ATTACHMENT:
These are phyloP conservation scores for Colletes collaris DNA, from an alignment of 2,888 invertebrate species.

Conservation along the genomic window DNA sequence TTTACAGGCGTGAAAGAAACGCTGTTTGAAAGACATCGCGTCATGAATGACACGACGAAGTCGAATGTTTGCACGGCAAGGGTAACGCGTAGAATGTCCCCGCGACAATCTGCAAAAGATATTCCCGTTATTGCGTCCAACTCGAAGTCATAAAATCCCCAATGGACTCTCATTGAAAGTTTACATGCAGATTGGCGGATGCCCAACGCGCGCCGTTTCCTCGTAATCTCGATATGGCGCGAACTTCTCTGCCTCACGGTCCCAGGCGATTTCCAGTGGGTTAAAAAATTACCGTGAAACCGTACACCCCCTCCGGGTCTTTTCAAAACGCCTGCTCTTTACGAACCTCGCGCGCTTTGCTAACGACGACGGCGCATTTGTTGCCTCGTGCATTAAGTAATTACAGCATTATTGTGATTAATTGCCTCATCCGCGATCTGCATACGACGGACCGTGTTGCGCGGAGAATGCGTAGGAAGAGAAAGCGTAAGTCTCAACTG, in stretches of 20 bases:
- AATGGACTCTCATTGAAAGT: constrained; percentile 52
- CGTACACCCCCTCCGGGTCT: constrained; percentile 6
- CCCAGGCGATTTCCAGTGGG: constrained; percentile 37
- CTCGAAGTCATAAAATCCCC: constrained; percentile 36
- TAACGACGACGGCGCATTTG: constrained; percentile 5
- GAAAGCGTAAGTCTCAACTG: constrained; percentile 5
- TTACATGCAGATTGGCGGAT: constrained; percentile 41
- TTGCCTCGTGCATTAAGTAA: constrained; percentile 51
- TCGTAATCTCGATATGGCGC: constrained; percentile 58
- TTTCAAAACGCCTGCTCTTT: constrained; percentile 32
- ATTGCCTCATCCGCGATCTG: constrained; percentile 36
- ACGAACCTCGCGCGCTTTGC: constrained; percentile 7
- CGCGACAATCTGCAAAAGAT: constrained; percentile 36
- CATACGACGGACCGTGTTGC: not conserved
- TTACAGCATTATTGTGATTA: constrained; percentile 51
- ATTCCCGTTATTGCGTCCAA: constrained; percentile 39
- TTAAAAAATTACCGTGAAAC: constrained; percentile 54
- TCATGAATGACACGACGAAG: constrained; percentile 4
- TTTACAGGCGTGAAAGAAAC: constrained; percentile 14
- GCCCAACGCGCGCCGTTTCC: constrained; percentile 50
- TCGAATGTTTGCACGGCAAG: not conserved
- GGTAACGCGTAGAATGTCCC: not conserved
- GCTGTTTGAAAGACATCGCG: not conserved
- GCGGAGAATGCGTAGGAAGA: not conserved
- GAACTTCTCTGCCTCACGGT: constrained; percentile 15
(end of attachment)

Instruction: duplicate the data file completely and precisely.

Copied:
These are phyloP conservation scores for Colletes collaris DNA, from an alignment of 2,888 invertebrate species.

Conservation along the genomic window DNA sequence TTTACAGGCGTGAAAGAAACGCTGTTTGAAAGACATCGCGTCATGAATGACACGACGAAGTCGAATGTTTGCACGGCAAGGGTAACGCGTAGAATGTCCCCGCGACAATCTGCAAAAGATATTCCCGTTATTGCGTCCAACTCGAAGTCATAAAATCCCCAATGGACTCTCATTGAAAGTTTACATGCAGATTGGCGGATGCCCAACGCGCGCCGTTTCCTCGTAATCTCGATATGGCGCGAACTTCTCTGCCTCACGGTCCCAGGCGATTTCCAGTGGGTTAAAAAATTACCGTGAAACCGTACACCCCCTCCGGGTCTTTTCAAAACGCCTGCTCTTTACGAACCTCGCGCGCTTTGCTAACGACGACGGCGCATTTGTTGCCTCGTGCATTAAGTAATTACAGCATTATTGTGATTAATTGCCTCATCCGCGATCTGCATACGACGGACCGTGTTGCGCGGAGAATGCGTAGGAAGAGAAAGCGTAAGTCTCAACTG, in stretches of 20 bases:
- AATGGACTCTCATTGAAAGT: constrained; percentile 52
- CGTACACCCCCTCCGGGTCT: constrained; percentile 6
- CCCAGGCGATTTCCAGTGGG: constrained; percentile 37
- CTCGAAGTCATAAAATCCCC: constrained; percentile 36
- TAACGACGACGGCGCATTTG: constrained; percentile 5
- GAAAGCGTAAGTCTCAACTG: constrained; percentile 5
- TTACATGCAGATTGGCGGAT: constrained; percentile 41
- TTGCCTCGTGCATTAAGTAA: constrained; percentile 51
- TCGTAATCTCGATATGGCGC: constrained; percentile 58
- TTTCAAAACGCCTGCTCTTT: constrained; percentile 32
- ATTGCCTCATCCGCGATCTG: constrained; percentile 36
- ACGAACCTCGCGCGCTTTGC: constrained; percentile 7
- CGCGACAATCTGCAAAAGAT: constrained; percentile 36
- CATACGACGGACCGTGTTGC: not conserved
- TTACAGCATTATTGTGATTA: constrained; percentile 51
- ATTCCCGTTATTGCGTCCAA: constrained; percentile 39
- TTAAAAAATTACCGTGAAAC: constrained; percentile 54
- TCATGAATGACACGACGAAG: constrained; percentile 4
- TTTACAGGCGTGAAAGAAAC: constrained; percentile 14
- GCCCAACGCGCGCCGTTTCC: constrained; percentile 50
- TCGAATGTTTGCACGGCAAG: not conserved
- GGTAACGCGTAGAATGTCCC: not conserved
- GCTGTTTGAAAGACATCGCG: not conserved
- GCGGAGAATGCGTAGGAAGA: not conserved
- GAACTTCTCTGCCTCACGGT: constrained; percentile 15